Being Meaningful

Weaving Soma-Reflective Technological Mediations into the Fabric of Daily Life
TEI 2023 Studio, February 26, 2023 @ University of Warsaw, Poland & Online


Alice Haynes Courtney Reed Charlotte Nordmoen Sophie Skach
« Alice C. Haynes »
« Courtney N. Reed »
« Charlotte Nordmoen »
« Sophie Skach »
is a postdoctoral researcher focusing on actuated textiles and wearables in the Human Computer Interaction Lab at Saarland University, Germany. Her research explores ways in which technology can mediate meaningful connections, both with our selves and with others, to promote well-being. She is particularly interested in incorporating bodily senses of touch and breath into her work, motivated by their innate influence on our physical, physiological, and emotional bodies.
is a musician, postdoctoral researcher at the School of Biomedical Engineering and Imaging Science at Kings College London, and affiliate researcher in Sensorimotor Interaction at the Max Planck Institute for Informatics. Her work explores the dynamics of agency and control between human and body through studying vocal performance. Her current projects involve biosignal-based wearables for augmented performance and communication between bodies. She is also interested in first-person methodologies and micro-phenomenology.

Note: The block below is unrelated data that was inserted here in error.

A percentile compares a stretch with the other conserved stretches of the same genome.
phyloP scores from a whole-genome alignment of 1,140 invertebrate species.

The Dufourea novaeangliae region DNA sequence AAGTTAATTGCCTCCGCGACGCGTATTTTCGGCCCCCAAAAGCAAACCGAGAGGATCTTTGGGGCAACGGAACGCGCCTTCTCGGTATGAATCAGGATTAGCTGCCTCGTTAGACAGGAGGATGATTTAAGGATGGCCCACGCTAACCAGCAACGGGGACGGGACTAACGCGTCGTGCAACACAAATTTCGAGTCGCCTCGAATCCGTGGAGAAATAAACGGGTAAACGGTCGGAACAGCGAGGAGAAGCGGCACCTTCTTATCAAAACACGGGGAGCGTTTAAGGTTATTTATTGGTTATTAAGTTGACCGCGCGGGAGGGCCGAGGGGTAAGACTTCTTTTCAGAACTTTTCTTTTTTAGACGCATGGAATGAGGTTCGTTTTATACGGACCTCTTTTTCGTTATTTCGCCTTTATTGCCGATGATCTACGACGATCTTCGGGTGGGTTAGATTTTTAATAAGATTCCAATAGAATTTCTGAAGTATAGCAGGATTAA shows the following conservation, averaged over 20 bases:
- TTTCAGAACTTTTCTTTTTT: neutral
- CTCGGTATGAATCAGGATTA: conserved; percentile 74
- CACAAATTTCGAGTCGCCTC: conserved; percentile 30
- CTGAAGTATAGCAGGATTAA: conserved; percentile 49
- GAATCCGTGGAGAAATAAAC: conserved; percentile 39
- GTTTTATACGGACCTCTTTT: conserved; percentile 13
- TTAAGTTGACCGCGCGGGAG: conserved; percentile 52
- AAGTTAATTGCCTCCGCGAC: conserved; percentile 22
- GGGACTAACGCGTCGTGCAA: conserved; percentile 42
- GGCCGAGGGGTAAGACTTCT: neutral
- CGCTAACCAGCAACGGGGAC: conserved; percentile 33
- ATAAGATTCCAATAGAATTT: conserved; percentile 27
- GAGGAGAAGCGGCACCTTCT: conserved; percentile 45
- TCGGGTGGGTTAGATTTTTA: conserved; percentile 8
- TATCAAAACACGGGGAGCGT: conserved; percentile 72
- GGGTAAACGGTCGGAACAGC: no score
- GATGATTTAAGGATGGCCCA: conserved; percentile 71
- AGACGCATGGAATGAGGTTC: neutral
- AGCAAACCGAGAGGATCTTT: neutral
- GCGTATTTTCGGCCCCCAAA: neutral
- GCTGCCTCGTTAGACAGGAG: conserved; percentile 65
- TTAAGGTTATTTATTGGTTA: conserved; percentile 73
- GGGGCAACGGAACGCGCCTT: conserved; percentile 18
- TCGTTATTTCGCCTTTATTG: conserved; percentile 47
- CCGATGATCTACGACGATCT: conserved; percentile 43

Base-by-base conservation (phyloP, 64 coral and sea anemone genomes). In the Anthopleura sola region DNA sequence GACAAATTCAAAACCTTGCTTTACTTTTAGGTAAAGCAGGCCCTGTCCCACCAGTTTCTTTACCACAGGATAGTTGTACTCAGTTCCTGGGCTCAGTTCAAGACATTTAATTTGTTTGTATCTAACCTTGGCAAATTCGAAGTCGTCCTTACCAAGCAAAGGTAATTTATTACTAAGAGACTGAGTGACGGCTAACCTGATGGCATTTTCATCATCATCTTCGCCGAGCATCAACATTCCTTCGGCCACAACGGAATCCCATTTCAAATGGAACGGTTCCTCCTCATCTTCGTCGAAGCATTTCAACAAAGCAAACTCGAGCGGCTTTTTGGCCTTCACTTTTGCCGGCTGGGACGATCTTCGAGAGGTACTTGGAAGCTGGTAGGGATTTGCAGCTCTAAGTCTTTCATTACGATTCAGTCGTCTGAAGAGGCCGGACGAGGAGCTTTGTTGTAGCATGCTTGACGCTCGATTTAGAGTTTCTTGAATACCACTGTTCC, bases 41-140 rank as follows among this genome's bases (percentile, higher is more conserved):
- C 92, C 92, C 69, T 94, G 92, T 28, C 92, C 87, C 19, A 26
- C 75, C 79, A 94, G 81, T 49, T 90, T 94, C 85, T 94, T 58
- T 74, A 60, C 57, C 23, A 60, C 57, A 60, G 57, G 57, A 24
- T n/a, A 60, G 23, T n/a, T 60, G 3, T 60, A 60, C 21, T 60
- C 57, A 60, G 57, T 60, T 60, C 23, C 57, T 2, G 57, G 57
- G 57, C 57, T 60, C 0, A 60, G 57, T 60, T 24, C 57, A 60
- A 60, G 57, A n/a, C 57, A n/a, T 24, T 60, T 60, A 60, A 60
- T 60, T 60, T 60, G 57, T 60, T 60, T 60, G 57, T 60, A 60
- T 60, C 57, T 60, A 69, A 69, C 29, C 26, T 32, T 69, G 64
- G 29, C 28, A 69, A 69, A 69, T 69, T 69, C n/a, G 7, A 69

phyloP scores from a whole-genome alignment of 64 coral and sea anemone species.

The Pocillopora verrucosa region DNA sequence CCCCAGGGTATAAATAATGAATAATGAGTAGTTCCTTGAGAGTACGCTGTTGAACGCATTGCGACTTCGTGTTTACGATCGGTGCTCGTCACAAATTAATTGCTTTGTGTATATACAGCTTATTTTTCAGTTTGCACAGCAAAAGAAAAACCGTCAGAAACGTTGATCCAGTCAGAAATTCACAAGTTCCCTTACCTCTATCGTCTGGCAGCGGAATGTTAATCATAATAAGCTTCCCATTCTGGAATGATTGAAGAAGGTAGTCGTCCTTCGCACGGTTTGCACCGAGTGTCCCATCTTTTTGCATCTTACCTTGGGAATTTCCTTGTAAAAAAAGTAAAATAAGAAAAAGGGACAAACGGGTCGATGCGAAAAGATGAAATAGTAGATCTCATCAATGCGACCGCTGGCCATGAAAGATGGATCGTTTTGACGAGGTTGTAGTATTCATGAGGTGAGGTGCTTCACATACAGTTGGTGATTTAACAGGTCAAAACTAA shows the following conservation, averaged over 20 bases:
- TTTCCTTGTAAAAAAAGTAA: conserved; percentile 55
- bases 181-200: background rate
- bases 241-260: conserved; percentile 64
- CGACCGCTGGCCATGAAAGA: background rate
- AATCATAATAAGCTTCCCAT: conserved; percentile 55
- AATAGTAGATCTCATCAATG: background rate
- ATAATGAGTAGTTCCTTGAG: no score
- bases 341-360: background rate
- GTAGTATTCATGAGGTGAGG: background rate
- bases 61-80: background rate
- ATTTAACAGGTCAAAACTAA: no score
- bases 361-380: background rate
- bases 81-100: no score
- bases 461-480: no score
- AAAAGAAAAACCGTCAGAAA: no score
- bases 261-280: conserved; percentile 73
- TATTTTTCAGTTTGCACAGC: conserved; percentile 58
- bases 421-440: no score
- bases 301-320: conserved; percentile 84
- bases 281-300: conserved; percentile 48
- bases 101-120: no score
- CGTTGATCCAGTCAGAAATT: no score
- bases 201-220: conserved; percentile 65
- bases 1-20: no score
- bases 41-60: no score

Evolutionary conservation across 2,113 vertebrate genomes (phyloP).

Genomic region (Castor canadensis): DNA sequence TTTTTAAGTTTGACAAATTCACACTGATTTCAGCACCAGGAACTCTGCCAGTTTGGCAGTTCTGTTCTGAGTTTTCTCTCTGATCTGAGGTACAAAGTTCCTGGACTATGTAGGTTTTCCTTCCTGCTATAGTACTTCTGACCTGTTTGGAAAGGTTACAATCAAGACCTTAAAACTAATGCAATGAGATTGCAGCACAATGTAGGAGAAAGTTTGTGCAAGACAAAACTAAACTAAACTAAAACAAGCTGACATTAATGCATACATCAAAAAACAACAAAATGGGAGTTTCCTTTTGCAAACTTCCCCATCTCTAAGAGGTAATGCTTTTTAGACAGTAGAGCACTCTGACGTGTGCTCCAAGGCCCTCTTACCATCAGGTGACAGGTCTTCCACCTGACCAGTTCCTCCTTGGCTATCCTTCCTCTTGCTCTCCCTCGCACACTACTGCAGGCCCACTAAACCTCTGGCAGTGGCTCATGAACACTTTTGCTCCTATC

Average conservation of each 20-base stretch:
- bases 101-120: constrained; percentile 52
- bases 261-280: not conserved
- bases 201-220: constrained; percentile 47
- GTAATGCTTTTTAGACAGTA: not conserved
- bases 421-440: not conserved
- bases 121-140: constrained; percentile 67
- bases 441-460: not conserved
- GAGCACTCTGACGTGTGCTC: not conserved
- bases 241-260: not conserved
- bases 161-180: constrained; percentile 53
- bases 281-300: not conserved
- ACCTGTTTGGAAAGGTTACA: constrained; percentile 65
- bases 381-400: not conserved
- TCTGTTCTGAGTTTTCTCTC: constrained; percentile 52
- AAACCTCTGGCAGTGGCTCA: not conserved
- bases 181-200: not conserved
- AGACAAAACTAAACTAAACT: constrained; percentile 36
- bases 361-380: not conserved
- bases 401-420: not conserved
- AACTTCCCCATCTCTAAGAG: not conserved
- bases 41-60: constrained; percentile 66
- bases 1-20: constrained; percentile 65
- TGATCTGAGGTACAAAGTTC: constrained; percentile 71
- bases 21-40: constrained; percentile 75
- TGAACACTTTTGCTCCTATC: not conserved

is a designer, craftsperson, and PhD candidate in the Augmented Instruments Lab at Queen Mary University of London. Her background in textiles and materials craft shapes her research in materiality and in how technology shapes and affects our lives. Charlotte is curious about the impact of design, sensing technology, and artificial intelligence on the creative disciplines and what it means to be human in a digital age.
is a fashion designer and postdoctoral researcher in the Centre for Advanced Robotics at Queen Mary University of London. Her experience combines fashion, textiles, and tailoring with digital media, wearable technology, and behavioural science. Her research investigates how embedded textile sensors can be used in body-centric systems to study social interaction through movement and touch interactions. Sophie's work aims to stimulate discourse about the potential of fashion in wearable technology, establishing e-textiles as a new modality for social computing.